I love poetry- a lot. In fact, because I love poetry so much, I have founded and hosted my own open-mic poetry events since 2003 under the heading “The Fresh Ink Poets”. I love Neruda, Baca, Cisneros, and Serros but the poetry scene for many Latinos is brand new. Poetry can be written and read aloud for a number of reasons. I like to write poetry that captures a moment not only in life, but also in our culture like this one:
Tengo Suenos de la Manana.
Mornings spent waking up to Abuelita
Cooking frijoles refritos with
The breakfast coffee and eggs.
Some Jimmy Dean patties frying in the
Skillet and tortillas ready to be
Flipped on the open fire of the front burner.
Abuelita motions with her chin in a slight
And graceful motion to set the table.
She never broke her singing or her gaze from
The tortillas on the flame.
Abuelita sings in a beautiful voice that sounds
Like a cat purring.
She sings about farm life, lovers lost and gained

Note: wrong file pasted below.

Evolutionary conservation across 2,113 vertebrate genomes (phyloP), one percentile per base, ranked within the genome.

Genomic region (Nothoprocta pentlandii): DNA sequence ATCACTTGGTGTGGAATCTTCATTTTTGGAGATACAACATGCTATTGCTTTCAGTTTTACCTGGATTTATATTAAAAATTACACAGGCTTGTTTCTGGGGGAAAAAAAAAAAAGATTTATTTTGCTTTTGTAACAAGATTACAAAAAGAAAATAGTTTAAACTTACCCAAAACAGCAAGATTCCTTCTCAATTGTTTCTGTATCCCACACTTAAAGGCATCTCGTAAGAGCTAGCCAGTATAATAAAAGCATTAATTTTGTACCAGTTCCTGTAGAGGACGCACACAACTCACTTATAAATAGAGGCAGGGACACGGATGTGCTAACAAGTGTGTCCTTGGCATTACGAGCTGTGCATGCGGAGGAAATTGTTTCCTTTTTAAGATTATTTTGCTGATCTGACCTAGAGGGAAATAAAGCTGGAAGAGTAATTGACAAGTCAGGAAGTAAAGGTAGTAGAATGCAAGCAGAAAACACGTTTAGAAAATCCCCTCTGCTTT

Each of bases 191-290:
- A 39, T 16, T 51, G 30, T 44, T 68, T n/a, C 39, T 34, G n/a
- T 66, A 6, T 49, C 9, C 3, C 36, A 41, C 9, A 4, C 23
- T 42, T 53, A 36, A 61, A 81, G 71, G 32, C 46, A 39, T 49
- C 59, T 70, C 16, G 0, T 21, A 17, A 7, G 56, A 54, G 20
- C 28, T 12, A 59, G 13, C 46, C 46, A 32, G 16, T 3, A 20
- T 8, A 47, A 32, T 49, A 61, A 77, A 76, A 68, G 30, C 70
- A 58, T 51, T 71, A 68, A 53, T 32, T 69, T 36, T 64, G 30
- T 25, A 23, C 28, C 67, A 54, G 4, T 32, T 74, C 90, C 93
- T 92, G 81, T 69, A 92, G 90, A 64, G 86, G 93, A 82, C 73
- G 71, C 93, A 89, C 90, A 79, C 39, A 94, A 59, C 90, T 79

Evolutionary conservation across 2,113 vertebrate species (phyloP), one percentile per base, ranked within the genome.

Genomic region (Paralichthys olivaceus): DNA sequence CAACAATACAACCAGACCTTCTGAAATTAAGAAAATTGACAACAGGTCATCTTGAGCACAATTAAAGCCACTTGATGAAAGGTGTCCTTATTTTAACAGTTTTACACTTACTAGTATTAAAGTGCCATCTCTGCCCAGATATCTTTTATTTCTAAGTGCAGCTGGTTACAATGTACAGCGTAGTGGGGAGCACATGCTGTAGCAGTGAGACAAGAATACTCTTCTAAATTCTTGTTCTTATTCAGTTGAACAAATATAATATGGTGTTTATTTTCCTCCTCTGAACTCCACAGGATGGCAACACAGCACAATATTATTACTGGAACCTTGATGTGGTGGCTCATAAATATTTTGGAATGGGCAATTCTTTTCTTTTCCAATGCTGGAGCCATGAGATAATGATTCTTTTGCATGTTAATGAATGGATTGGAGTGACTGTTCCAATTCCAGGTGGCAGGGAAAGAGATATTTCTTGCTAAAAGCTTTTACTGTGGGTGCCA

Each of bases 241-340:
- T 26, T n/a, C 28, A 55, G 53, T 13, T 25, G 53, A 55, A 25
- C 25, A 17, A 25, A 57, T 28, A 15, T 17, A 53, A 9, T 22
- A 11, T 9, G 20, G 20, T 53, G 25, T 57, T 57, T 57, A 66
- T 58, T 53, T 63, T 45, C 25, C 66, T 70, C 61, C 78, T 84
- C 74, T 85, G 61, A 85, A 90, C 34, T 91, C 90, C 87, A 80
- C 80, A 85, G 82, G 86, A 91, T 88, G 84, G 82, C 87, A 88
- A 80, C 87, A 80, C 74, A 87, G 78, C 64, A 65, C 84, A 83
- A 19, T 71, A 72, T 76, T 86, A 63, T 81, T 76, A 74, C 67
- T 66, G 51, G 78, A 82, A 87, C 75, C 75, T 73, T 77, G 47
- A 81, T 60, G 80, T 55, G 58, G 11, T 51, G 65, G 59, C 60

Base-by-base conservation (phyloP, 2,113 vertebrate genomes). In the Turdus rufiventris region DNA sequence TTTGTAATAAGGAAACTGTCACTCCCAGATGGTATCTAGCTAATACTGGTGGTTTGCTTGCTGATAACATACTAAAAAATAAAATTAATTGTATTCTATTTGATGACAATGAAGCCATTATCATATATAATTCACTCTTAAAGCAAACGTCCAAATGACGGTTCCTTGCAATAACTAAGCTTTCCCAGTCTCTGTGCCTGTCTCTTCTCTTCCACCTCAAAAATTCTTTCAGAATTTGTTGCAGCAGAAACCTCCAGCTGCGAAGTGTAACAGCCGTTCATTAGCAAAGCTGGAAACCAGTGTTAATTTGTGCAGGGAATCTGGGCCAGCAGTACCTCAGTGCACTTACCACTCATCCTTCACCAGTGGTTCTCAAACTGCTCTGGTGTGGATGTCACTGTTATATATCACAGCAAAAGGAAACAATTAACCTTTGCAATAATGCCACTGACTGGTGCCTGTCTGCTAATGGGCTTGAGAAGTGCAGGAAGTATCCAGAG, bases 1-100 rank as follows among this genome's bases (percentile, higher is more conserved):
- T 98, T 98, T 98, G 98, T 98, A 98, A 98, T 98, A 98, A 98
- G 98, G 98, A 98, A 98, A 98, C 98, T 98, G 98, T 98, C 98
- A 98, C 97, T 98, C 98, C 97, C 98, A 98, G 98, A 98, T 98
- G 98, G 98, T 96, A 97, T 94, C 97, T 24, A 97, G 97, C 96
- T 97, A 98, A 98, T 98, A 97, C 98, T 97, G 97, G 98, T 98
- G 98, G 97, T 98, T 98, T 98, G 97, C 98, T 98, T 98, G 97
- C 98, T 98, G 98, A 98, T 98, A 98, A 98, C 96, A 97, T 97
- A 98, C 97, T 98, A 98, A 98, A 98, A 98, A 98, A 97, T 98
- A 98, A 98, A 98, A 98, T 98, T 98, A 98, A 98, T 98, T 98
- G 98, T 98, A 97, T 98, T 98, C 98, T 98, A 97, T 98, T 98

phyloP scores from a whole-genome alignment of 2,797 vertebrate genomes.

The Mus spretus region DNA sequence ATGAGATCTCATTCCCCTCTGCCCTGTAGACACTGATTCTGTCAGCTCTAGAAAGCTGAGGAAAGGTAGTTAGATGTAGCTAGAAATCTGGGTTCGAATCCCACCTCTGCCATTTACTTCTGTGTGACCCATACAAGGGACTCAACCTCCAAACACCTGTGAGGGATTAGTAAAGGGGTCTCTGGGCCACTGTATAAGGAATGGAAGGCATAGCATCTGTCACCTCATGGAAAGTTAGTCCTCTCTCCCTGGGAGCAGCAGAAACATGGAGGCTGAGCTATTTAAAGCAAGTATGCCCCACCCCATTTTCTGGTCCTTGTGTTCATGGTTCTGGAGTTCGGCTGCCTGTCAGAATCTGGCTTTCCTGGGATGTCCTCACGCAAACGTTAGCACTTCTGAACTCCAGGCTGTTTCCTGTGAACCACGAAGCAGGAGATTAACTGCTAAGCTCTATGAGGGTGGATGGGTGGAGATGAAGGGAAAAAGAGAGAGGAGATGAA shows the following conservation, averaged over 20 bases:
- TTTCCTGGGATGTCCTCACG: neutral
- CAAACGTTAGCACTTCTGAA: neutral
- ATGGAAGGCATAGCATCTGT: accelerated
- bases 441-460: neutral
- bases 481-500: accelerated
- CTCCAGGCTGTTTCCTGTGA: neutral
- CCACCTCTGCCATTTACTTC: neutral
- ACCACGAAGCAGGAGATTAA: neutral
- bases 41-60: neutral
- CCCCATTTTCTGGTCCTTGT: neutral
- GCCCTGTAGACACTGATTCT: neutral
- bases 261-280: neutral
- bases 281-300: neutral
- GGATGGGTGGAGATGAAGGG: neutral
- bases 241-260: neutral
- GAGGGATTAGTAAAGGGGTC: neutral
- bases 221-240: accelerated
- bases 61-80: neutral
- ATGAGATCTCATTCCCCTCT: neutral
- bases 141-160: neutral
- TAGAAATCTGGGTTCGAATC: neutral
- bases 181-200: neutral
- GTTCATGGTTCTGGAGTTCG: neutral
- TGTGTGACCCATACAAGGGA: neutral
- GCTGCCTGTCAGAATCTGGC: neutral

Forevers, nevers, always, and stills…
Siempre, nunca, todo via
As I set the dishes
Sweet aromas of coffee and sugar melt to
The sounds of Abuelita’s sweet voice
In my ear.
Aya me canta el mundo.
I breathe deep into my dream,
Music engulfs me.
Waking up is slow and painful.
There are better poets who capture much more than a longing for Gramma. I’m thinking of Corky Gonzales’ poem I am Joaquin as I write this. I am also thinking about people like “The Taco Shop Poets“ out of California that has helped move poetry out of the coffee shops of the 90s and into the streets and households of millions. Poetry can move people and mountains. The Taco Shop Poets held readings at taqaria’s all over LA in order to bring poetry to their neighbors. “Split This Rock Poetry” of Washington D.C. is an annual event that is co-directed by Sarah Browning and Melissa Tuckey and friends. Split This Rock has moved mountains of people and seeks to ensure that poetry and the arts continue because poetry is vital to empowering all people so that they may speak out with confidence against injustice.
“We believe that poets have a unique role to play in social movements as innovators, visionaries, truth tellers, and restorers of language….Our intention is to bridge differences in our city and literary community: to place on the same stage poets who work primarily on the page and poets who write primarily for performance; gay and straight poets; African American, Latino, Asian, white, and Native poets; young poets and older poets; poets with disabilities; poets of all social classes.” ~Split This Rock Poets, in the name of justice for all
by Viktoria Valenzuela